Patricia Stady

  6. My Dad (Alfred Lund) was born not far from Stady and went to the Stady school. He was born in 1915 and his family moved to Minnesota in the 1930s when they lost their farm. I have the document that notified my Grand Mother they had lost it.

    1. Hello Mr Lund. My name is Doug Hegle. I grew up in gwinner, N.D. In the mid 70s as a teenager I mowed the Winner Cemetery. One of the oldest headstones there belonged to Tillie Lund. Out of the hundreds of people buried there that stone and especially the name have been etched in my mind. I actually just googled her name after reading some ghost stories and it brought me to this ghost town page. I’ve always wondered who she was because I always felt strangely drawn to her grave. Its been about 40 years so I’m not sure but I thought this Tillie Lund passed away in 1880s or 90s.

  7. Many years ago, after spending the summer in Iowa with grandparents, my mother and grandparents drove to Stady area to visit, Grandparents were Ben and Rose Palmer but did not live in town and I would be hard pressed to tell you exactly where they lived. They had 3 children – June born in 1915 now deceased, Gordon 1918 and lives in Burlington IA, Cliff now deceased. We also had relatives in Fortuna and in Crosby. Moved to Bottineau in 1940 where I did my schooling and now live in Cottage Grove MN. But, no matter where I live now, North Dakota is always “home”

    1. Hi Lois, My great aunts,uncles and grandparents were from Crosby and their last names were Olmsteads. Did you know any of them? or could tell me something of them? Thank You

  8. I grew up on a farm just a few miles east of Stady. My dad told me a story that involved Stady. One day his father, John Rude, loaded the whole family into the car and drove to Stady because a radio representative was giving a demonstration at the Stady Hall. People were excited about this new invention called the radio. Dad said there was a huge box with many tubes, knobs, and wires set up in the middle of the hall. The people sat down and quietly waited for the radio to play. The demonstrator was having some problems because he’d come out and fiddle with the wires and knobs. He would then go to the backroom. People started fidgeting and talking. Then a terrible screeching howling sound like that of an angry cat came from the radio speakers. The representative came from the back room and said, “That was Denver.” The people got up and went home greatly disappointed by the performance.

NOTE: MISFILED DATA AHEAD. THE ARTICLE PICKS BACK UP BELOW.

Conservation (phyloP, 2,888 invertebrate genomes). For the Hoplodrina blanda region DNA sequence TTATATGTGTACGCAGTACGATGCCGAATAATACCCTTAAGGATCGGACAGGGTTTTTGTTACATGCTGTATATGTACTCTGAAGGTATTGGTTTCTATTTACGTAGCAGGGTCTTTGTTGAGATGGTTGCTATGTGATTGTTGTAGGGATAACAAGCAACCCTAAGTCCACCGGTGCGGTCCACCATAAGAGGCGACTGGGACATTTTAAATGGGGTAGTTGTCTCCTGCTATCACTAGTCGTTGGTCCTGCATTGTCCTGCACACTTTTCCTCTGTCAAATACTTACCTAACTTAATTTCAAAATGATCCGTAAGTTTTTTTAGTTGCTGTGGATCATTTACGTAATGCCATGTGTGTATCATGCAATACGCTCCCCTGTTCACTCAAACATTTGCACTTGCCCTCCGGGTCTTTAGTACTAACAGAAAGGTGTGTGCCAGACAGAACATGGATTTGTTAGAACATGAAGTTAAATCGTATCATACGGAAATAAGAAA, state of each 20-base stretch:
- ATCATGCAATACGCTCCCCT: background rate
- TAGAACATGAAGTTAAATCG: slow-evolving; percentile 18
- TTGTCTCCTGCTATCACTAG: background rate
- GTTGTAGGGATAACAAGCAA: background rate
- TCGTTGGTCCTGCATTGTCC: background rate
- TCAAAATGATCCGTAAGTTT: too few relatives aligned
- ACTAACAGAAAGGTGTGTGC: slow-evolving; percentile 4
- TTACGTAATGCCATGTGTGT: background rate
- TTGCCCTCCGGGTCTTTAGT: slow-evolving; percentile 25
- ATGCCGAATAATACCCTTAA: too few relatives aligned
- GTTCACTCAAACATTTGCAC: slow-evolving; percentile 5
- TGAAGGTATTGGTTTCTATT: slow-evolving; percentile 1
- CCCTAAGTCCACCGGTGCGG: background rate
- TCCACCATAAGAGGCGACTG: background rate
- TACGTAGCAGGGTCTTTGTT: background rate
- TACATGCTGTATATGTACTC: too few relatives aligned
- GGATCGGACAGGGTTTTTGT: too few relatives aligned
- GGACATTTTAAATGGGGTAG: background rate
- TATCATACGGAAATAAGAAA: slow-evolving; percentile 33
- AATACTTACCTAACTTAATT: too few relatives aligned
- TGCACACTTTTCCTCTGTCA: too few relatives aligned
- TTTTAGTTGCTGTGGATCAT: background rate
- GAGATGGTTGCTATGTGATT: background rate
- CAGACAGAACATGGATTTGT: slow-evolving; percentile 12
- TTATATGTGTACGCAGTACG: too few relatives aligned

9. What a wonderful history of a ghost town. I found this site while trying to find a home for some old photos – -one captioned Stady N. Dak. 1915 Andrew Wambem Farm William and Uncle Andrew on wagon.

  10. I’d leave my state of Massachusetts for even a day to just to visit Stady and other North Dakota towns in their heyday.

  11. Stady was one of the few towns in North Dakota that never had a railroad,it was called an inland town because of this.The store you see was a hardware store owned by 2 gentlemen named Lobac and Robinson.After the hiway 85 was moved 5 miles east they moved to Crosby to become insurance agents.At the end of main street there is an operating farm but I can not recall their name

  12. Stady was one of the few towns in North Dakota that never had a railroad,it was called an inland town because of this.The store you see was a hardware store owned by 2 gentlemen named Lobac and Robinson.After the hiway 85 was moved 5 miles east they moved to Crosby to become insurance agents.At the end of main street there is an operating farm but I can not recall their name